Publication: Monitor Volume: 5 Issue: 25

On February 3 two prominent advisers, Sergei Markov and Vladimir Volkov, publicly counseled the Russian government to exploit the Kosovo crisis as an opportunity to instigate anti-American sentiment in Western Europe while providing limited support to Serbia. Markov, director of the Political Studies Institute, and Volkov, director of the Slavic and Balkan Studies Institute of the Russian Academy of Sciences, premised their case on the admission that “a weakened Russia” is currently unable to offset American and NATO power. Russia should, they say, try to coalesce, not alone, but with China, India and others–particularly with those “West European countries which are not inclined to accept unconditionally the American rules of the game” and are “not interested in the creation of a single-polar international system.” Moscow might play on “the Europeans’ sense of injury from not being allowed to solve European problems, including the Yugoslav problem, on their own.” Russia should “play, to the full extent, on differences between the European Union and the United States over the issue of Europeanization of NATO.”

Markov and Volkov suggest that Moscow should exploit West European apprehensions that Kosovo’s secession from Serbia could result in the creation of a “Greater Albania,” a fairly sizeable Muslim state within Europe. They recommend that Russia officially provide “moral support”–apparently meaning diplomatic and propaganda support–to Serbia, and assign Russian intelligence services to prevent arms supplies to the Kosovo Albanian insurgency. By the same token, they caution that delivering Russian S-300 surface-to-air missiles to Serbia could result in a cutoff of Western credits to Russia and even in economic sanctions.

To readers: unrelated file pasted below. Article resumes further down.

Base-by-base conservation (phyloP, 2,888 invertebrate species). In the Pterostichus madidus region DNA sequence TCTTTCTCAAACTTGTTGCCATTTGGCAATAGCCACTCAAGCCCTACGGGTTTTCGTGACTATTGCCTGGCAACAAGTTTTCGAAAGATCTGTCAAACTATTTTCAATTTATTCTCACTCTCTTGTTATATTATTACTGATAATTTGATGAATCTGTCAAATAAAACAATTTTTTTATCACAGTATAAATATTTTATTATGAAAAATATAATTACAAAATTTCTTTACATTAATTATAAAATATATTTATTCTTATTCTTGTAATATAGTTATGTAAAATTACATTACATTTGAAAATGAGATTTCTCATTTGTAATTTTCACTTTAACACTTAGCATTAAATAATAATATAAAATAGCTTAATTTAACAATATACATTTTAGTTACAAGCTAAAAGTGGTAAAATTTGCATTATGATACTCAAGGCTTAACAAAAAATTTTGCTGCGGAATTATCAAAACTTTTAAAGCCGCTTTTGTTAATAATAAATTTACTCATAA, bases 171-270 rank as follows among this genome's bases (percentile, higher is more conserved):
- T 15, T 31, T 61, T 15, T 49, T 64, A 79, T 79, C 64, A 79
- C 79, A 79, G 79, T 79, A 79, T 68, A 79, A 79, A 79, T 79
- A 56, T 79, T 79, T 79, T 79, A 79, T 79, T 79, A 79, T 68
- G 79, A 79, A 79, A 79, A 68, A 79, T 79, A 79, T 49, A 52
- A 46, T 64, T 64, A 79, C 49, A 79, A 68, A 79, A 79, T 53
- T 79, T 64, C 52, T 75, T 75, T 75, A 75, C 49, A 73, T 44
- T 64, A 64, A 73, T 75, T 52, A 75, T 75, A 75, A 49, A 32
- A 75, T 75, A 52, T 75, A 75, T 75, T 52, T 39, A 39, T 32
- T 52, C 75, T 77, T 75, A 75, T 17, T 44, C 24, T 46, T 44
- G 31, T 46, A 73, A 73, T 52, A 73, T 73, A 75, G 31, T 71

In airing these recommendations, Markov and Volkov cited the “effective tactics” of the Russian Empire’s chancellor Aleksandr Gorchakov, who “succeeded in mitigating the effects of Russia’s disastrous defeat in the Crimean war by playing upon differences among the [Western] great powers” (Russian agencies, February 3). Many Soviet historiographers and diplomats had great respect for Gorchakov. They looked to what he accomplished in the Balkans for inspiration–particularly his ability to draw wedges among Western powers by siding alternately with one group against another and extracting advantages at each juncture for a weak and backward Russia.